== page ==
The hostile bid from Opica is backed by venture capital firms Apax Partners and Nordic Capital. Many analysts believe that the deal could become a reality if Opica raises its bid.
The bid was received by Capio’s board on Monday and was rejected at a meeting on Wednesday, but despite this the bidder made the offer public on Friday.
The board considers the offer too low, given Capio’s underlying value and growth potential, according to board member Krister Hertzen.
Capio’s main business involves running publicly funded hospitals.
Capio chairman Roger Holtback was not able to take part in negotiations due to a conflict of interest – he is a long-standing advisor to Nordic Capital.
Major shareholders told news agency TT on Friday that they had not yet taken a position on the bid.
“The offer came suddenly, and we have not had time, and there is no reason for us to commit ourselves quickly,” said Thomas Halvorsen, CEO of Fjärde AP-fonden, Capio’s second largest shareholder, which has a 5.3 percent stake.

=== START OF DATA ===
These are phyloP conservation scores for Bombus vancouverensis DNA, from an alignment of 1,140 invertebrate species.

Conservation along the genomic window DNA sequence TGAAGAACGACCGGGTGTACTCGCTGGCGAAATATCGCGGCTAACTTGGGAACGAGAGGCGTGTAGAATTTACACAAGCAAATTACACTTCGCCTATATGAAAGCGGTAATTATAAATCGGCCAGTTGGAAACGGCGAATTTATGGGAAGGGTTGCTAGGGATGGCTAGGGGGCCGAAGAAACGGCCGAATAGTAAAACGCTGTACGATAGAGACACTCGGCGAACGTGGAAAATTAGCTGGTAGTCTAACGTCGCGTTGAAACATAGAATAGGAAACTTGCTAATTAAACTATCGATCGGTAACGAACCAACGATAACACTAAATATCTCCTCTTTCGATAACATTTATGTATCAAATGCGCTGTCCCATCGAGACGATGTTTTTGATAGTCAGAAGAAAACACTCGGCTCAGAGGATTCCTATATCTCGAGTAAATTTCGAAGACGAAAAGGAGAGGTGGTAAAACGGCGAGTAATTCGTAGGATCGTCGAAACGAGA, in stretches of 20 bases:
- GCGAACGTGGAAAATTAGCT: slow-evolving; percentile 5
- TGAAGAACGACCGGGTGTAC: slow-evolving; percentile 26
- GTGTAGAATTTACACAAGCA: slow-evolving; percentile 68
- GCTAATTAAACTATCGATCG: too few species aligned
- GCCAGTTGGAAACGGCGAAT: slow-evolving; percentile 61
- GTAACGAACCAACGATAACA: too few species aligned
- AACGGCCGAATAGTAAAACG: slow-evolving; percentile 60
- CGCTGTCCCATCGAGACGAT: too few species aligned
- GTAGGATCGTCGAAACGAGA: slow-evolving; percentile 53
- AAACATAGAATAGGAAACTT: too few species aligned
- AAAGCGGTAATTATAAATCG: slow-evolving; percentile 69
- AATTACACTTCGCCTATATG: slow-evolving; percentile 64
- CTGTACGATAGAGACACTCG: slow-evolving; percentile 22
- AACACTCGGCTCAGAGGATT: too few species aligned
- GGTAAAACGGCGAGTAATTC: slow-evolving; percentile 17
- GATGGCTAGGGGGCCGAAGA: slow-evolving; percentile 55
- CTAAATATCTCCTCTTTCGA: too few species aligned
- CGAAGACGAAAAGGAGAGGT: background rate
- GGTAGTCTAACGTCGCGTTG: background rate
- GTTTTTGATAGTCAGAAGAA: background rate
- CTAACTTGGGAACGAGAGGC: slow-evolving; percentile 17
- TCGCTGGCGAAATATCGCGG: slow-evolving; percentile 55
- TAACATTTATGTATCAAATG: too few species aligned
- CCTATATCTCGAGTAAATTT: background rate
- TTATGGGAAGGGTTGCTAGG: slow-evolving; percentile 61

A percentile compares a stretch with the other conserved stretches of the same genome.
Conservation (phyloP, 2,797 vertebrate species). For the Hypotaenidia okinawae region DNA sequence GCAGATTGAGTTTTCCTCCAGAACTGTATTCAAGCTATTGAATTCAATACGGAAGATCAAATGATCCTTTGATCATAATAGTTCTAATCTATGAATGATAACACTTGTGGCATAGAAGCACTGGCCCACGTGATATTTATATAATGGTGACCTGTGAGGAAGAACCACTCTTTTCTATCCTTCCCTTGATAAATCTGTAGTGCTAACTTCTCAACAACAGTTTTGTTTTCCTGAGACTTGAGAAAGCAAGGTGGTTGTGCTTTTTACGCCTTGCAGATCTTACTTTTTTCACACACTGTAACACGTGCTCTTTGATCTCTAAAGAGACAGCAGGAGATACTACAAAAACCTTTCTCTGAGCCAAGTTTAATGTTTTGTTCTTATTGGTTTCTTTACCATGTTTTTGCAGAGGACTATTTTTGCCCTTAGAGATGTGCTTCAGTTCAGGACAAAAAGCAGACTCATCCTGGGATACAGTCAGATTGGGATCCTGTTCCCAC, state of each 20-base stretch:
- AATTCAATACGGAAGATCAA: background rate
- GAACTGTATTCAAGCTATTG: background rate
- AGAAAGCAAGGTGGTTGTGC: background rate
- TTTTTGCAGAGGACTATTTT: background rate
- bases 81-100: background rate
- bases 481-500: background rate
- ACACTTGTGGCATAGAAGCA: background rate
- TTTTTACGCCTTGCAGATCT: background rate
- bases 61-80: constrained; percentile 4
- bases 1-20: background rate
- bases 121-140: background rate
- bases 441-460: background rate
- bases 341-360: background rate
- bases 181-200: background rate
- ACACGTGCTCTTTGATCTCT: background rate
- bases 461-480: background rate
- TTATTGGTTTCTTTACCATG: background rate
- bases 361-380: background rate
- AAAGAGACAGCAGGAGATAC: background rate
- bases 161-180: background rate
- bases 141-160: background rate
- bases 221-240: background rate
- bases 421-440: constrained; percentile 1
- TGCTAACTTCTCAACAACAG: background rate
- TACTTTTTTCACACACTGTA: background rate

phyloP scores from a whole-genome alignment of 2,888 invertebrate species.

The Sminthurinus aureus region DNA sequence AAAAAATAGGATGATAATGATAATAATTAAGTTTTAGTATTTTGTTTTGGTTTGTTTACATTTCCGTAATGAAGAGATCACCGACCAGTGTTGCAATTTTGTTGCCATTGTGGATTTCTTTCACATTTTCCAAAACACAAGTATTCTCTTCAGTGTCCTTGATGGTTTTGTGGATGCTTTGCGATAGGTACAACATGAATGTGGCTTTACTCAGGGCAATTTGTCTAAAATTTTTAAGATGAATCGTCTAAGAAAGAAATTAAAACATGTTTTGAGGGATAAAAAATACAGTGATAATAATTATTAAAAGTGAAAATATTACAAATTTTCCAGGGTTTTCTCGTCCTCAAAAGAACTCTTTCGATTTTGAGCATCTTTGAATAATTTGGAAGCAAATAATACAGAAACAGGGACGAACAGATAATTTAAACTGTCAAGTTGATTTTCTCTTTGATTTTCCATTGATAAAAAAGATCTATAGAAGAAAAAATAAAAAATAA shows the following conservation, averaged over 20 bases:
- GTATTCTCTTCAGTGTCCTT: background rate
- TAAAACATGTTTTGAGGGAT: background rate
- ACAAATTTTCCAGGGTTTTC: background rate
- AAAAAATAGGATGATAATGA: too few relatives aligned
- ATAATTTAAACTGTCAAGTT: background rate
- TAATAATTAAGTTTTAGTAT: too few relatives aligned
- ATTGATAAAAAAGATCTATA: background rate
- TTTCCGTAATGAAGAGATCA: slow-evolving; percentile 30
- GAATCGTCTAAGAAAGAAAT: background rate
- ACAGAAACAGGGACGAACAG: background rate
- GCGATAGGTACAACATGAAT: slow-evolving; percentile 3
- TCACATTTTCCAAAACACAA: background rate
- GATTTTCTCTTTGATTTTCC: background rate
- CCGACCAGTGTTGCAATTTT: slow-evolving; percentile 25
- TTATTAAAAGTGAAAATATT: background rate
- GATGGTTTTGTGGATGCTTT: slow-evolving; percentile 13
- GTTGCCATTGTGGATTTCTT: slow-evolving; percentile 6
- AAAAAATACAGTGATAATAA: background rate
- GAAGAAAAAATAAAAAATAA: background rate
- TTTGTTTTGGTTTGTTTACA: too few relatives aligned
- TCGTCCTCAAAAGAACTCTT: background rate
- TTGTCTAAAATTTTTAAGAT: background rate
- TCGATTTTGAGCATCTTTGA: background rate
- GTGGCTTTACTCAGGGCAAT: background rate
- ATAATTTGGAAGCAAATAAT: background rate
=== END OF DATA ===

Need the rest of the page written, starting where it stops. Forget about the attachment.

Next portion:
The largest owner, Andra AP-fonden, gave the same message, as did Robur and AMF Pension.
For the bid to be accepted, shareholders representing 90 percent of the capital in the company will have to agree.
The cash offer of 153 kronor per share represents a premium of 35 percent given the average market share price over the past month.
When news of the bid became public, Capio shares rose 30 percent, landing at 161 kronor at the end of Friday trading.
Opica’s owners said there were currently no plans to raise the bid, adding that they had expected the Capio board to reject the offer in order to buy more time. They added that there were no plans to break up Capio or to merge it with another healthcare company.